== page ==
Why Suspiria still has the perfect horror opening sequence

An in-depth study of what makes it great

Watch the opening sequence of Suspiria here: part 1 & part 2

A masterpiece of the genre, and certainly the most famous Italian example, Dario Argento’s Suspiria (1977) remains a uniquely haunting and transcendent horror experience.

Its puzzling story of a young woman joining a famous ballet school (and possible coven of witches) is made immensely hypnotic through vivid colours, disjointed editing, strange sound design, and outbursts of extreme violence. Introducing all these elements in its first moments, the sequence that launches the film sets a startling tone that is, all these years later, unmatched.

Right out of the gate, seeing the bold typeface of the credits reminds us just how many aspects of Suspiria have become iconic. Goblin’s jarring prog-rock infused score, itself a kind of classic, accompanies these stark white titles. Shrill, high-pitched fretting and ominous, low bass notes suggest a slightly archaic and energetic air of the fantastical.

This cacophony of forceful, provocative music instantly establishes the heightened and surreal nature of the story. But Argento immediately subverts this with an unassuming first image: a full shot of an airport arrivals board, which then cranes down to show our protagonist, Suzy (Jessica Harper). This opaque view of the modern world is infected by a strange red glow from the room she exits.

One of the last features produced through the highly saturated Technicolor process, famous for more joyous fare (The Wizard of Oz, Singin’ in the Rain), the visuals here are unnaturally lush, bleeding across the screen in a way that suggests an interruption of the supernatural long before the plot does.

Nothing here can be described as subtle, especially as the music suddenly switches on and off as Suzy strolls through the building. Yet the fluid camerawork is artful and quietly evocative, making the presence of these lurid tones more uneasy than horrifying.

Luciano Tovoli shoots here, and this relatively calm scene is reminiscent of his work with acclaimed directors such as Michelangelo Antonioni. The incredibly wide frame, long shooting distance, and rigid vertical lines converge, reinforcing a sense of isolation and melancholy.

Despite how expressive these moments are, there are still some shots that are harder to explain. Argento cuts twice to a close-up of the mechanism of a door opening and closing. An odd choice? Perhaps. But there’s a purpose here.

Other than contributing to the odd perspective of the movie, there is a Hitchcockian quality. Through its blunt simplicity, we are made hyper-aware of things like doors, locks, and windows, all of which become vehicles for suspense later on. This close, unexpected view also asks us to reconsider mundanity. Anything, after all, could be the domain of witchcraft and illusion. It is not just the dance school that is haunted, but reality itself.

When she finally hails a cab, we see one of the film’s most enduring images. A medium close-up of Suzy in the back seat, careful and patient attention is given to Jessica Harper’s wide-eyed, innocent appearance, conjuring an understated charm.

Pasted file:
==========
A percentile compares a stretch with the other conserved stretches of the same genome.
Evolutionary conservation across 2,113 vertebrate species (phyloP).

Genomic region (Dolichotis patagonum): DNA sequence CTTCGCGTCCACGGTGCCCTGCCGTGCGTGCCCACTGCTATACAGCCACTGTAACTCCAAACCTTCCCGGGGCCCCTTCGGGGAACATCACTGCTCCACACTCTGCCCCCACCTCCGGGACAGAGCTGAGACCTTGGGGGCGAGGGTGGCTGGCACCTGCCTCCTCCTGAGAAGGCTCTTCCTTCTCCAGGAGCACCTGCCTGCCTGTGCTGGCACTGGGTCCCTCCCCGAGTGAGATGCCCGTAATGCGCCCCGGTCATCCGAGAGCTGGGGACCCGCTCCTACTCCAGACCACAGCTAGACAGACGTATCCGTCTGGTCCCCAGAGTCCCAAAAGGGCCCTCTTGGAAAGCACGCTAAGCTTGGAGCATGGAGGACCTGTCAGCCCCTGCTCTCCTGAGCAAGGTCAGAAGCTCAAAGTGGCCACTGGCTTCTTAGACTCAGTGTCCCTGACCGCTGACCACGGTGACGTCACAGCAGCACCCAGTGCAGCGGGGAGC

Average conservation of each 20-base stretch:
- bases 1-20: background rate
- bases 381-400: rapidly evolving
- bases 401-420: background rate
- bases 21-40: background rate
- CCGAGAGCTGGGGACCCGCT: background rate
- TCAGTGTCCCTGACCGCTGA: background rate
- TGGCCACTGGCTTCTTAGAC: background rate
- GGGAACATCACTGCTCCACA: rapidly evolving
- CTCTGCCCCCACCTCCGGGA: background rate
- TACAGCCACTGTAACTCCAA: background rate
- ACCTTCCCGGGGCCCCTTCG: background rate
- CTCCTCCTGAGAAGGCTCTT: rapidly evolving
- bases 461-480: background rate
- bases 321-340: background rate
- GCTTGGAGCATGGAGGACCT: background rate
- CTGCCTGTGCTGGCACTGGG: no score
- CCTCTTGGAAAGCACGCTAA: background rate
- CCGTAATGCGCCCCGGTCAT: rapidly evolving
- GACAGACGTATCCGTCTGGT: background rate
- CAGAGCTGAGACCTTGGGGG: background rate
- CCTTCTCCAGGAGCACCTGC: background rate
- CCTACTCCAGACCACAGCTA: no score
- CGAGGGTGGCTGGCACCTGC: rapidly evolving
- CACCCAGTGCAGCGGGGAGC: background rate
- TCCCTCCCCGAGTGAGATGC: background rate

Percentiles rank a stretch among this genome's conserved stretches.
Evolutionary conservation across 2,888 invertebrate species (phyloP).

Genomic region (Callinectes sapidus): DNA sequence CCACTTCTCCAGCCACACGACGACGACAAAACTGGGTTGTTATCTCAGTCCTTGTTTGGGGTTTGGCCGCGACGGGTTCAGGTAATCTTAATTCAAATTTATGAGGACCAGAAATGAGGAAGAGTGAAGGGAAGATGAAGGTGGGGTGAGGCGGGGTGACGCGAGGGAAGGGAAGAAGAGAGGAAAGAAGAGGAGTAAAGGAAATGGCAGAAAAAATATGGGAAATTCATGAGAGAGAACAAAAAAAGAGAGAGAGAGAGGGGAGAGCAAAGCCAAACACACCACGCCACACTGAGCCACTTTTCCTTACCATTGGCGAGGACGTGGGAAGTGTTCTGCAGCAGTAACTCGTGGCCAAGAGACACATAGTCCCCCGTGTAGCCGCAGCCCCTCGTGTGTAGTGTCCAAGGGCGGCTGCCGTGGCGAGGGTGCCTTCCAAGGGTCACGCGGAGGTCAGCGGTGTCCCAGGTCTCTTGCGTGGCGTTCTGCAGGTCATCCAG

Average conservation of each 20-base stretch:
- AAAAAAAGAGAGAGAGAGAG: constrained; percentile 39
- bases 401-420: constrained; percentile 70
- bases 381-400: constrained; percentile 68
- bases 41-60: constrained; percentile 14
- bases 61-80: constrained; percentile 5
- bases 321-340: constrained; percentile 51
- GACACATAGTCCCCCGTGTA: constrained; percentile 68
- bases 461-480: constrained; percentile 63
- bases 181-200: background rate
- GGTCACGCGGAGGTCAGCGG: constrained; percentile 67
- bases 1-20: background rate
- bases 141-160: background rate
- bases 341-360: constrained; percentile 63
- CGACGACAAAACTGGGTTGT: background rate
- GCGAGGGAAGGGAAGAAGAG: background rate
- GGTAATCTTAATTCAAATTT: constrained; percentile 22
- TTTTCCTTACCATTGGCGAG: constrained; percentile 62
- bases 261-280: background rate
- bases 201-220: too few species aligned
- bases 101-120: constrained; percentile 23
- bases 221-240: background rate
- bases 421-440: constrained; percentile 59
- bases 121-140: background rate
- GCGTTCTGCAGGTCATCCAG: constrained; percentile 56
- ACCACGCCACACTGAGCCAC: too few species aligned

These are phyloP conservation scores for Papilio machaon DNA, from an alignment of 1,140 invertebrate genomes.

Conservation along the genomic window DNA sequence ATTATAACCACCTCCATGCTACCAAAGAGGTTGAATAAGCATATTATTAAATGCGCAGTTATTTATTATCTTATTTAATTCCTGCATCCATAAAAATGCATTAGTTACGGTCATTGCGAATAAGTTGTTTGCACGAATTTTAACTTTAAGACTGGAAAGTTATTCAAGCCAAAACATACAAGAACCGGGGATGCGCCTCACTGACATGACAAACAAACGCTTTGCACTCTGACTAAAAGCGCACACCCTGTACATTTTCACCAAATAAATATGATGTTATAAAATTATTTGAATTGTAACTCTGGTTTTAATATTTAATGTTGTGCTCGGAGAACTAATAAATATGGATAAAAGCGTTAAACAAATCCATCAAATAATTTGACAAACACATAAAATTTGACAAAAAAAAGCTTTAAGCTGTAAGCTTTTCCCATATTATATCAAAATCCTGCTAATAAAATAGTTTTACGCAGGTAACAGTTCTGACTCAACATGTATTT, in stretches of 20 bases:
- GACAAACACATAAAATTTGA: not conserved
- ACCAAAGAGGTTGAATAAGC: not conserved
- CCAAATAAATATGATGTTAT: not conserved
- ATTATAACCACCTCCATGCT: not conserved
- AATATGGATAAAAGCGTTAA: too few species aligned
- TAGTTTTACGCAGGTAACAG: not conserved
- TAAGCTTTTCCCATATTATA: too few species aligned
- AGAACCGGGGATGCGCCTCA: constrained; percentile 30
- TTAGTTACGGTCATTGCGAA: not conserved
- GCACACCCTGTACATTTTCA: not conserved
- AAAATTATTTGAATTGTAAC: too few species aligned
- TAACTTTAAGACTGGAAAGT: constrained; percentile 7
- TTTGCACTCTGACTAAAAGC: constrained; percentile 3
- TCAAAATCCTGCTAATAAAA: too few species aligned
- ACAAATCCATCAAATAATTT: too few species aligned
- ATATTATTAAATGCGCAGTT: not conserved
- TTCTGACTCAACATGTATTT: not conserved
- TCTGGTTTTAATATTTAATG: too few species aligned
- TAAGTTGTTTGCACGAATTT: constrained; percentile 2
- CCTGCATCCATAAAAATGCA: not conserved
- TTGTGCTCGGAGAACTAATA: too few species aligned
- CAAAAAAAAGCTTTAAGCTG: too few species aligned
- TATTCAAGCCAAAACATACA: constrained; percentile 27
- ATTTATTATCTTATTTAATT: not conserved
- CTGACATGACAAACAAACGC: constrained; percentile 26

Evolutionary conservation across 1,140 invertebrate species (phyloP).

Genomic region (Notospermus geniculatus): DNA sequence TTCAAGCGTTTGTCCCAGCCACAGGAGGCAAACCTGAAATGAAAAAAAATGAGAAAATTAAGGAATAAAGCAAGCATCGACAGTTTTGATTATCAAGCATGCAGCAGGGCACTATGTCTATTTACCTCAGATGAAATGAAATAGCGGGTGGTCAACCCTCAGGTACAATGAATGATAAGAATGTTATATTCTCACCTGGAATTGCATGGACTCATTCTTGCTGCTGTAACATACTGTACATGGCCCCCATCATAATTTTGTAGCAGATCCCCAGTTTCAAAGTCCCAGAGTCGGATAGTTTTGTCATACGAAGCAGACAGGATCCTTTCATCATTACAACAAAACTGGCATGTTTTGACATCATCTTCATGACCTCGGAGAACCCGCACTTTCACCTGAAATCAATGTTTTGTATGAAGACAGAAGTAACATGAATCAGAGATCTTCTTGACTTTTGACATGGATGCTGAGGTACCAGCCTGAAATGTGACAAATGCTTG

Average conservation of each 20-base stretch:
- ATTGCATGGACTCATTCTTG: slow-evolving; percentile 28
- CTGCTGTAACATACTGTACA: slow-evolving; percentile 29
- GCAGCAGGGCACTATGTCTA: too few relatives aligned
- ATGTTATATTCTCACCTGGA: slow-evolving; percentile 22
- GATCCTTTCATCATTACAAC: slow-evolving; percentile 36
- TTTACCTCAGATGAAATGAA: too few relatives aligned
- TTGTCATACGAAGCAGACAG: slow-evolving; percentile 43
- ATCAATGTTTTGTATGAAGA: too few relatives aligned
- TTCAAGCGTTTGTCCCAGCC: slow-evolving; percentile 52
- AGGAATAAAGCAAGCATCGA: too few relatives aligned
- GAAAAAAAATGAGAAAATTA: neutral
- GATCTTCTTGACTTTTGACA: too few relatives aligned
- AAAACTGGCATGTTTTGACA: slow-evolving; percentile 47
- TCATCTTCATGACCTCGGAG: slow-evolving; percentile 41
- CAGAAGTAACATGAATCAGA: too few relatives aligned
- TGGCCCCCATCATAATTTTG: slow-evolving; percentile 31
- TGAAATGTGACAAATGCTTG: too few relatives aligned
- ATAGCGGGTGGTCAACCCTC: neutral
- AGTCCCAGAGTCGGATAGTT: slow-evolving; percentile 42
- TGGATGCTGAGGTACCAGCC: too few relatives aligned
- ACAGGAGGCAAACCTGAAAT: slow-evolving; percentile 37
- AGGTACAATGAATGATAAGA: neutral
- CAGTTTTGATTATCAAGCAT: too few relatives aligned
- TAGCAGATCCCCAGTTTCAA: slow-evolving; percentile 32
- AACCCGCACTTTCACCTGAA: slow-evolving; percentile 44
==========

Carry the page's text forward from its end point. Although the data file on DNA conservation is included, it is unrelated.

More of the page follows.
The intimate space and framing, as well as the reticent behaviour of the driver, make us feel completely trapped. Outside, pulsing purple and red lights breach through the rain on the window, creating a gorgeous yet eerie array of colours that surround and cover her.

Of course, Argento knows how to deliver a gory set-piece better than almost anyone, and his sharp shift into more brutal territory is masterful. Arriving at the dance school (a brilliantly symmetrical red and pink hellscape, filled with sharp staircases and labyrinthine corridors), our perspective once again shifts — this time to two students. Mildly creepy details such as the artificiality of the sets and the intense wind outside quickly give way to an incredibly ornate murder. The killer is never seen, but viewers would be forgiven for finding this more akin to a slasher than a fantastical story about witches and spirits.

But blending these moods does something quite wonderful.

Disrupting the illusory patterns of the opening shots, these visceral images of gore become perversely enchanting and compelling. They too share a palette of bright blues and reds, yet show real death and agony. Separating itself from a wealth of other fright-inducing flicks, Suspiria is made haunting through the way it encodes horror as vibrant and stunning.

The effect of this contrast is vast. We become ensnared in a slowly escalating wave of terror that remains elusive and confusing, always threatening us with a new, unknowable form of dark magic. What the early scenes do best is introduce the audience to these incantatory rhythms, punctuated by realistic deaths that imbue us with an inescapable fear.

There is so much to love about this iconic film, but above all else, nightmares have seldom felt so beautiful.

This article was written by Joseph Bullock as part of our partnership with the film critics at One Room With A View. As a vital part of the creative feedback loop and artistic interpretation in the film industry, we’re proud to support their community of writers.

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The UK’s oldest film school, dedicated to the education of filmmakers in the heart of London.

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